To encourage frogs’ growth, they must simulate a drought cycle – flood cycle. Males will frequently go to the water’s surface and “sing” or “hum”. After finding the female, the attachment occurs (amplexus); males will grip the female around the waist in front of her hind legs. The female swims to the top of the tank and then pulls the male to release the eggs. The male then releases sperm in the water, which is the fertilization procedure. You’ll need two separate tanks to put in the tadpole. Nothing fancy, a 10 gallon with a heater and a filter is okay.
Keep your fish tank around 78°F. It is best to have a bare bottom aquarium without decoration; in this way, maintenance becomes more straightforward and the recognition of dirt. It’s critical to maintain the water in good and stable conditions. The eggs will hatch in about 2-7 days and free-swimming five days later. If they’re large enough, they can also start eating things like frozen daphnia and brine shrimp. The tiny tadpole is very sensitive to poor water conditions. Frequent water changes can clean up waste and maintain healthy conditions. Please remove the frogs or eggshells to prevent the parents and other fish from eating the egg or fry.
How often and how much to feed ADF
A little debate exists whether or not to feed an African Dwarf frog at least once a day. It is usually recommended that you provide a frog as much as they can eat for 10-20 minutes. Don’t leave leftover food in the tank so it will rot in your tank, polluting the water. If you have leftover food, decrease the food offered or proceed with more significant water changes. You have to go through the test and error period to determine what works best for you and your frogs.
African Dwarf Frog Diet and Feeding
African Dwarf frogs are omnivorous semi-scavengers, meaning that they’ll eat pretty much anything, dead or alive. Try to keep a varied diet to get all the vitamins essential for a healthy frog. There are plenty of prepared foods that can be considered to be part of the diet. When they’re young, you can feed your frogs twice daily; however, you may have to decrease their intake as they get older. It would be best to provide them small bites and only feed them items that can easily be consumed for 10 minutes. Do not overfeed as this can cause weight gain and decrease the water quality. If your frog was not well-fed and was particularly hyperventilating, you could use a tweezer to force-feed the animal.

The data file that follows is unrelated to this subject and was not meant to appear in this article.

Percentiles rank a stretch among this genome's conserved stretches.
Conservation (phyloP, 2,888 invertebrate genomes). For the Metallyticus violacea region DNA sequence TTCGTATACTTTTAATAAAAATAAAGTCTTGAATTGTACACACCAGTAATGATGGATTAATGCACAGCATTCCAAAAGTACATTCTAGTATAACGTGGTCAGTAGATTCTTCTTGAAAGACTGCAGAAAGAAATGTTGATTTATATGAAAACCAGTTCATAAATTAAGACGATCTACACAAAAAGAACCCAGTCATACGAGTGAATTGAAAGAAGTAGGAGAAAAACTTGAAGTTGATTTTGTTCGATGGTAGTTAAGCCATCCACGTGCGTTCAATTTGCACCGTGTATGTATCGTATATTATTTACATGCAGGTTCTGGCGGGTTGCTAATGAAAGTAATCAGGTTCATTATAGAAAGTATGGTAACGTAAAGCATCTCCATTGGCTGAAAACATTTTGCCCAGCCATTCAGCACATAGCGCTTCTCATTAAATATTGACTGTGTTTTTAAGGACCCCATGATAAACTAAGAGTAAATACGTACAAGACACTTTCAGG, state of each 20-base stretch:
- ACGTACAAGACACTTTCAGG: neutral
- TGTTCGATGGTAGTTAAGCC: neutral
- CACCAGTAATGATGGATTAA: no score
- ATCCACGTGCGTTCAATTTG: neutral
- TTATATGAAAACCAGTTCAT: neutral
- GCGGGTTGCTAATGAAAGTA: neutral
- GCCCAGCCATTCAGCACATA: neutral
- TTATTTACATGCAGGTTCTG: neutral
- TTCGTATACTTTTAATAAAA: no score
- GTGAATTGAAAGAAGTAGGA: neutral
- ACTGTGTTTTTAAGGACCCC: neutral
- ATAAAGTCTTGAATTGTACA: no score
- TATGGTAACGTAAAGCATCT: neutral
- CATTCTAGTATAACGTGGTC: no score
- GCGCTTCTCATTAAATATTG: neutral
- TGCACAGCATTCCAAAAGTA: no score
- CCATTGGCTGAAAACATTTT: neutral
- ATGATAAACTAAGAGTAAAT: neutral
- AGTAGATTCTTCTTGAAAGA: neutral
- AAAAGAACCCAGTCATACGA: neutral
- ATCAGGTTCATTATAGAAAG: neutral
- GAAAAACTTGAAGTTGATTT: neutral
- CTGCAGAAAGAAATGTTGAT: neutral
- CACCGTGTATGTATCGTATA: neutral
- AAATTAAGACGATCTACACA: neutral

African dwarf frog diet
African Dwarf frogs are carnivorous amphibians that need a dietary supplement of protein. For pet nutrition, freeze-dry foods such as mosquito larvae and worms like bloodworms and white worms ensure good health. Just throwing food in the tank will usually not suffice because the frogs probably won’t eat it. Target feeding is an alternative: place food near the frog using a turkey baster or a pair of tongs and ensure that the food is eaten. Young ones can be feed daily, but adults that are feed daily can get fat, keep an eye for your pets’ health.
African dwarf frog requirements
African frogs are messy eaters and need lots of water for swimming. It’s a social animal that should be kept in groups of three. Because this amphibian has to swim to the surface to breathe the air, a more extended tank is preferable to a taller tank. These frogs prefer a habitat with quiet water and plenty of leaves able to provide enough cover. Avoid powerful water flow and use living plants for the benefit of ecosystems. Because small and medium-sized gravel might get eaten accidentally and damage the intestinal tract, providing a bare bottom or using large gravel is best.